Arrive early. It is a good idea to meet the crew at least 30 minutes before kick-off so that you can adjust if issues present themselves at the venue. Have all of the referee equipment required to conduct a match regardless of your match responsibilities. Shine your shoes (if they are leather) because it is part of the positive first impression. People who take the time to shine their shoes generally are perceived to care about the job.

You must know yourself. Do you have any outside anchors which may cause you extra weight today? If you have a problem at work or home that will distract you or affect your temperament, you may need to reschedule or at least readjust yourself. Divorce or death in the family is generally too much to adjust, but a speeding ticket on the way to the pitch may need some temperament adjustment.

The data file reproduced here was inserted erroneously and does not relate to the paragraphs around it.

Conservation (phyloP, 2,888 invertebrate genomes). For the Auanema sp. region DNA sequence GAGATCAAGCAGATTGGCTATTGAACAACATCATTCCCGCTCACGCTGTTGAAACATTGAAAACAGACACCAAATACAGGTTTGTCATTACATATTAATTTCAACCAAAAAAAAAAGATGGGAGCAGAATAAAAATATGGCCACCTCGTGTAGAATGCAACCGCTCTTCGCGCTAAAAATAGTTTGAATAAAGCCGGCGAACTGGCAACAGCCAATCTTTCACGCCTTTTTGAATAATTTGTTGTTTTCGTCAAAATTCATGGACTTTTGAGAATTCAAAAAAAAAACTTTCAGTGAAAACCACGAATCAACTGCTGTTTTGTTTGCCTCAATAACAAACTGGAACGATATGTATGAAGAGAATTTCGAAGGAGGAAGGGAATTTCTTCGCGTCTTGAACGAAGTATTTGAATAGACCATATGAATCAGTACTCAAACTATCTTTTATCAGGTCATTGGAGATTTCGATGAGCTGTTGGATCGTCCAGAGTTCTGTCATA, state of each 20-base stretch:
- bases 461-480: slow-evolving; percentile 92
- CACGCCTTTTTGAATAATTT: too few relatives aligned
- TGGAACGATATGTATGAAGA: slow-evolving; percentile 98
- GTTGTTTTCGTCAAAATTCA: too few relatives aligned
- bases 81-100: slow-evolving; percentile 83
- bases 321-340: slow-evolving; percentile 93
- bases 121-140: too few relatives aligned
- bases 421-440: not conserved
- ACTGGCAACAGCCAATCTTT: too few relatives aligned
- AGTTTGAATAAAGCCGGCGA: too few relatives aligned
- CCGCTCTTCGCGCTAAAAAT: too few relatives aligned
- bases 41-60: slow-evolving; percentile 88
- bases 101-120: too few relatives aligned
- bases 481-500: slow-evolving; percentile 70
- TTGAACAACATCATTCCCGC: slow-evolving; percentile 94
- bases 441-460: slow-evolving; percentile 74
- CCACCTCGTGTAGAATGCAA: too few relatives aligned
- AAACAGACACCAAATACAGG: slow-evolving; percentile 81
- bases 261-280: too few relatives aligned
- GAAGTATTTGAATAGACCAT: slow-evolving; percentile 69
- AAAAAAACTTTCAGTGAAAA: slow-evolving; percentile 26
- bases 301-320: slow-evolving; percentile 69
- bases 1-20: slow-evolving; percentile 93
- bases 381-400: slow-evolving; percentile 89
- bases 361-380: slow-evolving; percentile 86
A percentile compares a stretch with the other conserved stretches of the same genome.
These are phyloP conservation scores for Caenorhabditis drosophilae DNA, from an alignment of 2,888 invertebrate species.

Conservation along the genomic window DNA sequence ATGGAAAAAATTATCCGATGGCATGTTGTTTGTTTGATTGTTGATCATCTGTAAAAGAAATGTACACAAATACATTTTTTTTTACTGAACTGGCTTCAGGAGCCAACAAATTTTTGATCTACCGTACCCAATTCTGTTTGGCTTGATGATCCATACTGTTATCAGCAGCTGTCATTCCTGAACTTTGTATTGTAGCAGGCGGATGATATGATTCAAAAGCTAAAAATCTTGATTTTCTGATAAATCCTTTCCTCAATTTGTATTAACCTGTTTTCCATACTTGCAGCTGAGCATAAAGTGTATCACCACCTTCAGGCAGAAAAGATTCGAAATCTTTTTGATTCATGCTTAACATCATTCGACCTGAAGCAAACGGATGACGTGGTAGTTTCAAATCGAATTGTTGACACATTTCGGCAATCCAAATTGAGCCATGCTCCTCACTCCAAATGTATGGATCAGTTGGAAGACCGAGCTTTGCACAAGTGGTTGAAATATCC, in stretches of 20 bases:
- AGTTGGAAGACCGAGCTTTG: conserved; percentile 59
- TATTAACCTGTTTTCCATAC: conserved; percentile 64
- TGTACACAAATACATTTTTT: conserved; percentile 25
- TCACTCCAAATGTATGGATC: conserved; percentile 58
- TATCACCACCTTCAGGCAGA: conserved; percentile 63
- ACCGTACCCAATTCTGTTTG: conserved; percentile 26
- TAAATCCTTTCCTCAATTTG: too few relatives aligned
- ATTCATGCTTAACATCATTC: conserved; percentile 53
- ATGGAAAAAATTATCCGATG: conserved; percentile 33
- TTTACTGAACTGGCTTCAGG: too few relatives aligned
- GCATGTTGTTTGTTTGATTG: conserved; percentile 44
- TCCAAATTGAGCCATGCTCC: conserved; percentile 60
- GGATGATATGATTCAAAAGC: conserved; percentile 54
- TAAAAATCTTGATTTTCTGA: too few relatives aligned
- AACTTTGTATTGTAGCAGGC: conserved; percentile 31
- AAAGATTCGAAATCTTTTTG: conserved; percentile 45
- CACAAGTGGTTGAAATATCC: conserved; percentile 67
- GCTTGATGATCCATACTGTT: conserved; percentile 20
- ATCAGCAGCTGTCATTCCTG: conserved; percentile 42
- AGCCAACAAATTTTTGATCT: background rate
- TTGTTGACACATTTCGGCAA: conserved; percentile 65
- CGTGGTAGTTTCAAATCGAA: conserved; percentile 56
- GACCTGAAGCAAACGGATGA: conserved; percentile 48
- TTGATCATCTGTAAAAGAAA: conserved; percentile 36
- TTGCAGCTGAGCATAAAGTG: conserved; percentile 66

Teams (or at least coaches) are affected by the perception that the referees are being watched. The assessor will often wish to hear the pregame discussion. Try to find a place for the meeting other than the center of the pitch.

Smile! If you are not having fun, no one will have fun. This is just a demonstration that you are a qualified, new, entry level, Advanced Referee candidate. Do not try to show off. Do what got you here today.  

Good luck and have fun learning new things!

February 20, 2014

How do youth referees think?

Adult volunteers instruct, mentor and referee with youth referee volunteers. Most of these youth referees are between the ages of 12 and 15 years old. When we interact with them, do we remember that our youth think differently than adults?